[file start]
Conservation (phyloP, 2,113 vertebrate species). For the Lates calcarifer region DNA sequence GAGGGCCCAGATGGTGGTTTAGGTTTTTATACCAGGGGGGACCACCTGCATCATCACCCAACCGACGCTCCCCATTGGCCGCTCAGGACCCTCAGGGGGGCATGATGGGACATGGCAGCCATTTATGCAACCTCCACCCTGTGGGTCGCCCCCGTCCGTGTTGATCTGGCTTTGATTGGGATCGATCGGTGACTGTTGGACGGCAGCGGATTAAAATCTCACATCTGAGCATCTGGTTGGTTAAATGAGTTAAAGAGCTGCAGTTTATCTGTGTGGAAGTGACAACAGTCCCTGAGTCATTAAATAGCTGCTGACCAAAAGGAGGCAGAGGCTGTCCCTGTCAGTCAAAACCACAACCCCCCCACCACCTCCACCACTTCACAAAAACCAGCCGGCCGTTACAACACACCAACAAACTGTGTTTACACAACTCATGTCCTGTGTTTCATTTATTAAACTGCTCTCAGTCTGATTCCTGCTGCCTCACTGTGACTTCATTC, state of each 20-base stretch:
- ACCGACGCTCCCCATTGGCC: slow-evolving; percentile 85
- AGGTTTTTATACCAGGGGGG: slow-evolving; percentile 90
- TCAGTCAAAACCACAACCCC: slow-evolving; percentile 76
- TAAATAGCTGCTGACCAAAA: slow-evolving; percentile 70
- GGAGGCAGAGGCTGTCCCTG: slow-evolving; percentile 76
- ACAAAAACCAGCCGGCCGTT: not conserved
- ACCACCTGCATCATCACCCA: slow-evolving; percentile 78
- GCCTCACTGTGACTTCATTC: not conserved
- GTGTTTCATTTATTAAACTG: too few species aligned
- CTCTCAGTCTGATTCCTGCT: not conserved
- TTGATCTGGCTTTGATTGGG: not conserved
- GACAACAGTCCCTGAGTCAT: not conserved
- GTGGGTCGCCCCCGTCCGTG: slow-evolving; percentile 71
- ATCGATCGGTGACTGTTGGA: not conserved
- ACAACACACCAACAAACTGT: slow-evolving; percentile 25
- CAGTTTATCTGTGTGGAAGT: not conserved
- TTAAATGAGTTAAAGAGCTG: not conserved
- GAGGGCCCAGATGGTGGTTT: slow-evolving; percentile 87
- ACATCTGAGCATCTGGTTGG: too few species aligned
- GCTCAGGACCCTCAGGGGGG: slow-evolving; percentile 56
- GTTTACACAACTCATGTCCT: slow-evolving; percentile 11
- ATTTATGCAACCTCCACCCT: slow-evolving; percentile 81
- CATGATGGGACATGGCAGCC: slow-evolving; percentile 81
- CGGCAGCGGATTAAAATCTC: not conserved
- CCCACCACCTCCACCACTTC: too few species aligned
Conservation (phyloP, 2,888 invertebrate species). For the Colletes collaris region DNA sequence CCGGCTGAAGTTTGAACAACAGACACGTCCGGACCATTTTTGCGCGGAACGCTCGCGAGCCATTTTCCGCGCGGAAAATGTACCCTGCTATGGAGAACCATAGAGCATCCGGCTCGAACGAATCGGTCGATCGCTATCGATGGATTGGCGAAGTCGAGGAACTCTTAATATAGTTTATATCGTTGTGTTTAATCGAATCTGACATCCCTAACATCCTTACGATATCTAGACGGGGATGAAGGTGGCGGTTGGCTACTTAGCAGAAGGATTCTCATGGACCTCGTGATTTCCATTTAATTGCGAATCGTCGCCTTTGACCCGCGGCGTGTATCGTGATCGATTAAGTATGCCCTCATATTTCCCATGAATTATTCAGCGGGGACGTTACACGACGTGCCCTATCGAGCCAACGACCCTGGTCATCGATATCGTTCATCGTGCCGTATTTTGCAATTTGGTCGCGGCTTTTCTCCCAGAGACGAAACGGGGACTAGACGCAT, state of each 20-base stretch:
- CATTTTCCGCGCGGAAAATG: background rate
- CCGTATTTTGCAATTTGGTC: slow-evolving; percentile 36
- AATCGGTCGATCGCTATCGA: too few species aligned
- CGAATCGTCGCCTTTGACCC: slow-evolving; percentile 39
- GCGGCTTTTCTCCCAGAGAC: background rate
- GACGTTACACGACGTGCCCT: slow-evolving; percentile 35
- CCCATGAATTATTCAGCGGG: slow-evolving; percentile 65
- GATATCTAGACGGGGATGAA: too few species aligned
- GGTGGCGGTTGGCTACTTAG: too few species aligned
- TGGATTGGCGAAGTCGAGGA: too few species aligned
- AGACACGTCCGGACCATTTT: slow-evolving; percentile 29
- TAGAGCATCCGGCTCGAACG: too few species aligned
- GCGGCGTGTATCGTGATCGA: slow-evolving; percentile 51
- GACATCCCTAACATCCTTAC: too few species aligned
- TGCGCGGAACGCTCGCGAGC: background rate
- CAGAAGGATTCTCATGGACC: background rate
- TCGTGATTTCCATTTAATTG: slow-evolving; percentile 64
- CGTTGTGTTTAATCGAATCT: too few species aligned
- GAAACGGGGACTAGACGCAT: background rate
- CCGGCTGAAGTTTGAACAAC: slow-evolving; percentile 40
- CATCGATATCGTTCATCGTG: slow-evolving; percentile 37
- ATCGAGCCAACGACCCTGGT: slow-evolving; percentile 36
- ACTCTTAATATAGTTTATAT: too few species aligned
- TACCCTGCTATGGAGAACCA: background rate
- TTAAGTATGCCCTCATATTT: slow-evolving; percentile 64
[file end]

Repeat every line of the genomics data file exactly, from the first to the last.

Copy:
Conservation (phyloP, 2,113 vertebrate species). For the Lates calcarifer region DNA sequence GAGGGCCCAGATGGTGGTTTAGGTTTTTATACCAGGGGGGACCACCTGCATCATCACCCAACCGACGCTCCCCATTGGCCGCTCAGGACCCTCAGGGGGGCATGATGGGACATGGCAGCCATTTATGCAACCTCCACCCTGTGGGTCGCCCCCGTCCGTGTTGATCTGGCTTTGATTGGGATCGATCGGTGACTGTTGGACGGCAGCGGATTAAAATCTCACATCTGAGCATCTGGTTGGTTAAATGAGTTAAAGAGCTGCAGTTTATCTGTGTGGAAGTGACAACAGTCCCTGAGTCATTAAATAGCTGCTGACCAAAAGGAGGCAGAGGCTGTCCCTGTCAGTCAAAACCACAACCCCCCCACCACCTCCACCACTTCACAAAAACCAGCCGGCCGTTACAACACACCAACAAACTGTGTTTACACAACTCATGTCCTGTGTTTCATTTATTAAACTGCTCTCAGTCTGATTCCTGCTGCCTCACTGTGACTTCATTC, state of each 20-base stretch:
- ACCGACGCTCCCCATTGGCC: slow-evolving; percentile 85
- AGGTTTTTATACCAGGGGGG: slow-evolving; percentile 90
- TCAGTCAAAACCACAACCCC: slow-evolving; percentile 76
- TAAATAGCTGCTGACCAAAA: slow-evolving; percentile 70
- GGAGGCAGAGGCTGTCCCTG: slow-evolving; percentile 76
- ACAAAAACCAGCCGGCCGTT: not conserved
- ACCACCTGCATCATCACCCA: slow-evolving; percentile 78
- GCCTCACTGTGACTTCATTC: not conserved
- GTGTTTCATTTATTAAACTG: too few species aligned
- CTCTCAGTCTGATTCCTGCT: not conserved
- TTGATCTGGCTTTGATTGGG: not conserved
- GACAACAGTCCCTGAGTCAT: not conserved
- GTGGGTCGCCCCCGTCCGTG: slow-evolving; percentile 71
- ATCGATCGGTGACTGTTGGA: not conserved
- ACAACACACCAACAAACTGT: slow-evolving; percentile 25
- CAGTTTATCTGTGTGGAAGT: not conserved
- TTAAATGAGTTAAAGAGCTG: not conserved
- GAGGGCCCAGATGGTGGTTT: slow-evolving; percentile 87
- ACATCTGAGCATCTGGTTGG: too few species aligned
- GCTCAGGACCCTCAGGGGGG: slow-evolving; percentile 56
- GTTTACACAACTCATGTCCT: slow-evolving; percentile 11
- ATTTATGCAACCTCCACCCT: slow-evolving; percentile 81
- CATGATGGGACATGGCAGCC: slow-evolving; percentile 81
- CGGCAGCGGATTAAAATCTC: not conserved
- CCCACCACCTCCACCACTTC: too few species aligned
Conservation (phyloP, 2,888 invertebrate species). For the Colletes collaris region DNA sequence CCGGCTGAAGTTTGAACAACAGACACGTCCGGACCATTTTTGCGCGGAACGCTCGCGAGCCATTTTCCGCGCGGAAAATGTACCCTGCTATGGAGAACCATAGAGCATCCGGCTCGAACGAATCGGTCGATCGCTATCGATGGATTGGCGAAGTCGAGGAACTCTTAATATAGTTTATATCGTTGTGTTTAATCGAATCTGACATCCCTAACATCCTTACGATATCTAGACGGGGATGAAGGTGGCGGTTGGCTACTTAGCAGAAGGATTCTCATGGACCTCGTGATTTCCATTTAATTGCGAATCGTCGCCTTTGACCCGCGGCGTGTATCGTGATCGATTAAGTATGCCCTCATATTTCCCATGAATTATTCAGCGGGGACGTTACACGACGTGCCCTATCGAGCCAACGACCCTGGTCATCGATATCGTTCATCGTGCCGTATTTTGCAATTTGGTCGCGGCTTTTCTCCCAGAGACGAAACGGGGACTAGACGCAT, state of each 20-base stretch:
- CATTTTCCGCGCGGAAAATG: background rate
- CCGTATTTTGCAATTTGGTC: slow-evolving; percentile 36
- AATCGGTCGATCGCTATCGA: too few species aligned
- CGAATCGTCGCCTTTGACCC: slow-evolving; percentile 39
- GCGGCTTTTCTCCCAGAGAC: background rate
- GACGTTACACGACGTGCCCT: slow-evolving; percentile 35
- CCCATGAATTATTCAGCGGG: slow-evolving; percentile 65
- GATATCTAGACGGGGATGAA: too few species aligned
- GGTGGCGGTTGGCTACTTAG: too few species aligned
- TGGATTGGCGAAGTCGAGGA: too few species aligned
- AGACACGTCCGGACCATTTT: slow-evolving; percentile 29
- TAGAGCATCCGGCTCGAACG: too few species aligned
- GCGGCGTGTATCGTGATCGA: slow-evolving; percentile 51
- GACATCCCTAACATCCTTAC: too few species aligned
- TGCGCGGAACGCTCGCGAGC: background rate
- CAGAAGGATTCTCATGGACC: background rate
- TCGTGATTTCCATTTAATTG: slow-evolving; percentile 64
- CGTTGTGTTTAATCGAATCT: too few species aligned
- GAAACGGGGACTAGACGCAT: background rate
- CCGGCTGAAGTTTGAACAAC: slow-evolving; percentile 40
- CATCGATATCGTTCATCGTG: slow-evolving; percentile 37
- ATCGAGCCAACGACCCTGGT: slow-evolving; percentile 36
- ACTCTTAATATAGTTTATAT: too few species aligned
- TACCCTGCTATGGAGAACCA: background rate
- TTAAGTATGCCCTCATATTT: slow-evolving; percentile 64